Rights + Justice

Licia Corbella, Journalism Thanks You

Reaction to Calgary editorial writer's anti-harm reduction rant proves news still works in this country.

By Shannon Rupp 24 Jul 2013 |

Shannon Rupp was a Tyee contributing editor. For permission to reprint this article please contact the author: shannon(at) 

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A most invigorating fact-free piece of journalism. Mic photo via Shutterstock.

The kerfuffle over a Calgary columnist claiming Glee actor Cory Monteith's death was somehow caused by Vancouver's safe injection site is a reassuring sign that journalism still works in this country.

For someone who spends much of her time cursing the decline of journalism in mass media, and corporate newspapers in particular, it was almost heartwarming to see the scribes doing their job exactly the way they're supposed to.

And that includes Licia Corbella, the Calgary's Herald's much-mocked columnist. I know the people calling her dumb-as-three-rocks do not want to hear this, but Corbella did us all a great service. She created a news hook on which far better reporters and columnists could hang informative, thoughtful copy about drug addiction.

She is the perfect example of the argument that 17th century poet and philosopher John Milton made in Areopagitica: that we should encourage free speech because in the marketplace of ideas, good ideas will drive the bad ones out.

And that is exactly what happened. Shortly after Corbella's column hit the interwebs Friday morning, and the Twitterverse went crazy, journos all over began setting the record straight.

Reporters fire back

Over at the Globe and Mail, Wendy Stueck interviewed Patricia Daly, chief medical health officer with Vancouver Coastal Health, who called the Calgary columnist's views naïve and ridiculous. Daly discussed the site's success, which has been well documented in medical journals.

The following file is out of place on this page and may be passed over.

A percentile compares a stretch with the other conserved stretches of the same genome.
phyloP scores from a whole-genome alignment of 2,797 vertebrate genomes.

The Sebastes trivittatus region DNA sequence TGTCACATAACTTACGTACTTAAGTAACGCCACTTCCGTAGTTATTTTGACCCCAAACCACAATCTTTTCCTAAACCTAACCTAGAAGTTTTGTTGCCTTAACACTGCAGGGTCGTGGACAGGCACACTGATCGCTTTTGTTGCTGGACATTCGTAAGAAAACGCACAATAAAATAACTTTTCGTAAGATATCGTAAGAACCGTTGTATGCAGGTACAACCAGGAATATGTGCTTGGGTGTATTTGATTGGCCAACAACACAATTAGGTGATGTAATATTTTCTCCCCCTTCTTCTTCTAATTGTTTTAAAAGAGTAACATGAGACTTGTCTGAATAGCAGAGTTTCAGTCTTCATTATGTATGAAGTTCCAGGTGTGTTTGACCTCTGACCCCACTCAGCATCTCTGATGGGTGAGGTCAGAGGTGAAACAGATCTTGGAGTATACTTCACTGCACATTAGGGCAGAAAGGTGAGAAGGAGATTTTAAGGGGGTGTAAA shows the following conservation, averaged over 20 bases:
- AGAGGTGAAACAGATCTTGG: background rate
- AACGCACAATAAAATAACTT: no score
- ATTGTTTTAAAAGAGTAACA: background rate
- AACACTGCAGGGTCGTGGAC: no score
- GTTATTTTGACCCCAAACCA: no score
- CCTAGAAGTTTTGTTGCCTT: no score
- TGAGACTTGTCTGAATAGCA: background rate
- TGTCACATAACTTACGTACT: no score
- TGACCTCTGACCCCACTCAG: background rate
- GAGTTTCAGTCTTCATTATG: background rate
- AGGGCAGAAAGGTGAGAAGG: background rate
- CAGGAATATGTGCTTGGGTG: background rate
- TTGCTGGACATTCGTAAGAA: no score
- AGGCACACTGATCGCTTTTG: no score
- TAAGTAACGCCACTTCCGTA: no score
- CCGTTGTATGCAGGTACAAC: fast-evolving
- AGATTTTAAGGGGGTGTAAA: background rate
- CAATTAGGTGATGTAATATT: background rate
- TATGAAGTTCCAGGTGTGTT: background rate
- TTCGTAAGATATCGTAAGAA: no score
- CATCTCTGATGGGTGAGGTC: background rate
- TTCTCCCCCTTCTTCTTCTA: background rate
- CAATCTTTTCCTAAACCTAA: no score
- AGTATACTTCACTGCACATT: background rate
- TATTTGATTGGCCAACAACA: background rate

In the Tyee, Bill Tieleman's fine column supplied us with the facts that ought to have been in Corbella's screed. For example: despite the size differences, Vancouver has fewer deaths from overdoses than the Fraser Valley or cities like Baltimore, courtesy of Insite.

At CKNW Simi Sara did an entertaining interview that also enlightened her audience about acceptable standards in journalism. The Herald's columnist wrote that it was easier for Monteith to get drugs in Vancouver because of Insite, and Sara asked what Corbella's editor should have asked: How do you know? And we got to hear Corbella respond with all the wherewithal of an ignorant, defensive teenager.

This one is pretty funny, as Sara keeps pushing Corbella to provide evidence and the latter falls back on gossip, hearsay, and her skills at eavesdropping in a Japanese restaurant some years ago. It's well worth a listen just for the Colbert-like comedy of it all.

I particularly enjoyed the bit where Sara points out that Corbella based her column on strangers she had overheard chatting and asks if she considers that good journalism.

"Yeah, I do actually," Corbella says. "And you know what, just so you know, about 15 minutes ago I got a letter..."

Then she reads a long-winded email, supposedly from a reader, which fits her own beliefs perfectly. It's quite the eye-opener, although perhaps not for the reasons Corbella might have hoped.

Closing the echo chamber

Many other writers weighed in and all in all, I learned a lot about Insite, harm-reduction generally, and all sorts of other stuff -- which is unusual at the height of silly season. Summer generally brings us stories of superhero movies and people frying eggs on sidewalks.